Monday, March 9, 2009

Relational Software's Pitch

An archeological find

I was doing some research on Oracle. Specifically, I was trying to understand how the world transitioned from hierarchical database to relational database. It turned out that circa 1983 Oracle was handing out their stories when their name changed from its 1977 name as Relational Software to Oracle.

This is an archeological find on the earlier days of commercial relational database.

How did Relational/Oracle do it?

According to this 1983 document, the value proposition for relational database is that it can be manipulated by non-technical users. So, instead of waiting days on database administrators and programmers to produce the information, an user can construct a query and get the data in a matter of minutes/hours.

Ultimately, however, the key economic/business driver is that it is easier for corporations to build up huge amount of data than to hire and train database specialists. In this context, relational database and the SQL language make the data much more valuable to the business operators.

Looking for the fundamental economic shift

With perfect hindsight, Oracle was clearly right.

At a deeper level, however, relational database fundamentally changed the economics of database from a high-end specialty tool to something that is a common utility in almost all aspects of our digital life today.

The more relevant question is then, what technology is fundamentally changing the economics of how we do things today?


Thursday, March 5, 2009

How to catch a spy

Source: Plame vs. Whitehouse

For those of you who do not remember, Valerie Plame was working for CIA as an undercover agent and the Whitehouse leaked her CIA identify in 2003. With her cover identify blown, she left CIA in 2005.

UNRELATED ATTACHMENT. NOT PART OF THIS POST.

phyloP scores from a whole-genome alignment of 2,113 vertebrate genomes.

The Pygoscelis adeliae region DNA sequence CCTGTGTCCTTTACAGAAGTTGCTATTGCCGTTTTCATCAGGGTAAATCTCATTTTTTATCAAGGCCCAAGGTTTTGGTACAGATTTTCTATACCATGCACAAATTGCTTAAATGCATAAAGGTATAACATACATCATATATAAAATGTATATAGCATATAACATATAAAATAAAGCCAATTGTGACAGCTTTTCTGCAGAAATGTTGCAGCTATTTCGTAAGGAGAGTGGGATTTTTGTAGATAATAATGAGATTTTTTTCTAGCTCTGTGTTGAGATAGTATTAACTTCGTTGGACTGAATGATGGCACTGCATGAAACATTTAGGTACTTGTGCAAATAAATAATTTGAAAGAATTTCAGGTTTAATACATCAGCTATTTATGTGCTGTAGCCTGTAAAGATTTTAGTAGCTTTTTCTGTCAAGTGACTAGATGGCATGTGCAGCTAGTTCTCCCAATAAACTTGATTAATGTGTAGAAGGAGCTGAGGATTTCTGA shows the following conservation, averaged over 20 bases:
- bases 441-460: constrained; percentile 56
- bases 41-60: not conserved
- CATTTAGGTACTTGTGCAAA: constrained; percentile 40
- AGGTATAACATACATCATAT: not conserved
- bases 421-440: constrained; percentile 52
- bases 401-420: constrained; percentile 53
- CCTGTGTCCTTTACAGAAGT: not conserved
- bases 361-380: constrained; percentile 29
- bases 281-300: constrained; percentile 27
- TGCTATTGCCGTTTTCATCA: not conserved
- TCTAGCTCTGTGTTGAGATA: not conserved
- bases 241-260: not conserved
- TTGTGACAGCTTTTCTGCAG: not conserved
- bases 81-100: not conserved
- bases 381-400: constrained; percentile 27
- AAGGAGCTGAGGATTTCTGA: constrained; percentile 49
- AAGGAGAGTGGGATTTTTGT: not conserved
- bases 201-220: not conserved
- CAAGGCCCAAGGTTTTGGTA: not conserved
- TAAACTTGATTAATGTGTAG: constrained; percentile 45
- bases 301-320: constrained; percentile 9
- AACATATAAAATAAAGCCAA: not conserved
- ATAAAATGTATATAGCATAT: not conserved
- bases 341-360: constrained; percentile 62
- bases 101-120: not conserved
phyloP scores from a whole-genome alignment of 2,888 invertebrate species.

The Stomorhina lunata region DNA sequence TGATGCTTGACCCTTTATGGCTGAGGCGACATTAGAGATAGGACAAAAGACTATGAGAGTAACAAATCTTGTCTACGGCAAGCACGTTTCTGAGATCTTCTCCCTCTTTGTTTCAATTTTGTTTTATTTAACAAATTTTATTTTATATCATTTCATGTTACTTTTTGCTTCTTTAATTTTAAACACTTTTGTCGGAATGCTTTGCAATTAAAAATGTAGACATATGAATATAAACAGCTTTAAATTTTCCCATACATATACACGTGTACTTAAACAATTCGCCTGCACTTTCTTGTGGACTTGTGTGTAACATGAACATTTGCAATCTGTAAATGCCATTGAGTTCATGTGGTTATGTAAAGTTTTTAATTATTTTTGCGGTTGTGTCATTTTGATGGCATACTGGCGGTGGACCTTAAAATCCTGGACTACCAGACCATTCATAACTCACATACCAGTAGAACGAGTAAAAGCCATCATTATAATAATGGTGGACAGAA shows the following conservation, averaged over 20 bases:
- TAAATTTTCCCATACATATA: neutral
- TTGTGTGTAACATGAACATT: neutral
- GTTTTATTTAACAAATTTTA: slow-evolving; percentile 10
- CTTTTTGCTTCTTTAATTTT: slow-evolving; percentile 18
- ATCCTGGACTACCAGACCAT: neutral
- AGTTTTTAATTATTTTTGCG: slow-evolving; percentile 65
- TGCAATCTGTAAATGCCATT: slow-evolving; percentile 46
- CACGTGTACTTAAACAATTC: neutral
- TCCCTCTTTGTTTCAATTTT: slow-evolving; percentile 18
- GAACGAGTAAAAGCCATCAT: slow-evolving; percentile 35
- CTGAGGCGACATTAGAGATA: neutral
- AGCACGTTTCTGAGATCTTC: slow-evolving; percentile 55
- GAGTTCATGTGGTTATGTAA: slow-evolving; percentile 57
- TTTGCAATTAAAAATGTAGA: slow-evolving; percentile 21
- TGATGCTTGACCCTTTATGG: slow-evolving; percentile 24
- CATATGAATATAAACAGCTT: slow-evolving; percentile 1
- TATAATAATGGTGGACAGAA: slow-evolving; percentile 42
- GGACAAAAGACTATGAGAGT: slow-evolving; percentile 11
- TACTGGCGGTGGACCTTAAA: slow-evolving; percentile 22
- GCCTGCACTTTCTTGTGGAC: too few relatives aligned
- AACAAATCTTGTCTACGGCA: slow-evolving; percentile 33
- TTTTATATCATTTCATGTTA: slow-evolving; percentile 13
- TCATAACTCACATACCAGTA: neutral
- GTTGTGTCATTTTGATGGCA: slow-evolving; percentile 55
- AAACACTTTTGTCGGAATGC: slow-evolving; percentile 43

In 2007, she published a memoir "Fair Game: My Life as a Spy, My Betrayal by the White House". CIA intervened and redacted (blacked out) "sensitive" information in the published book.

A page of the redacted Fair Game

How to catch a spy, the PARC way

A PARC team has developed a machine learning engine that is able to use contextual information that may not be sensitive by itself but in aggregate provides strong inference on what the missing information should be.

The Plame book is a perfect test case because, although the book has been redacted, the actual information is available in other public sources. In other words, we can run the book through the engine and see what kind of inference the engine can tell us and check it against the known answers.

Test case: where was her first assignment?

So, we fed the available and seemingly innocuous description on the location (redacted) of her first assignment such as "Europe, chaotic, outdoor café, traffic, summer heat" into the software.

Lo and behold, the engine comes back with Greece as the most probable answer which was indeed the case.

How would you use this software engine beyond figuring out if your censors are good enough? Conversely, how would you use the output of this engine? How about removing sensitive medical information in unstructured format? Or, finding that smoking gun in the mountain of data and emails in a legal case? This is an instance where tireless software with perfect memory to a large corpus of information is a better solution than the best trained/paid human attention any day.

Let me know how you would use this capability. For the most interesting idea(s), maybe I can get you a copy of the software engine to play with.

Look forward to hearing from you.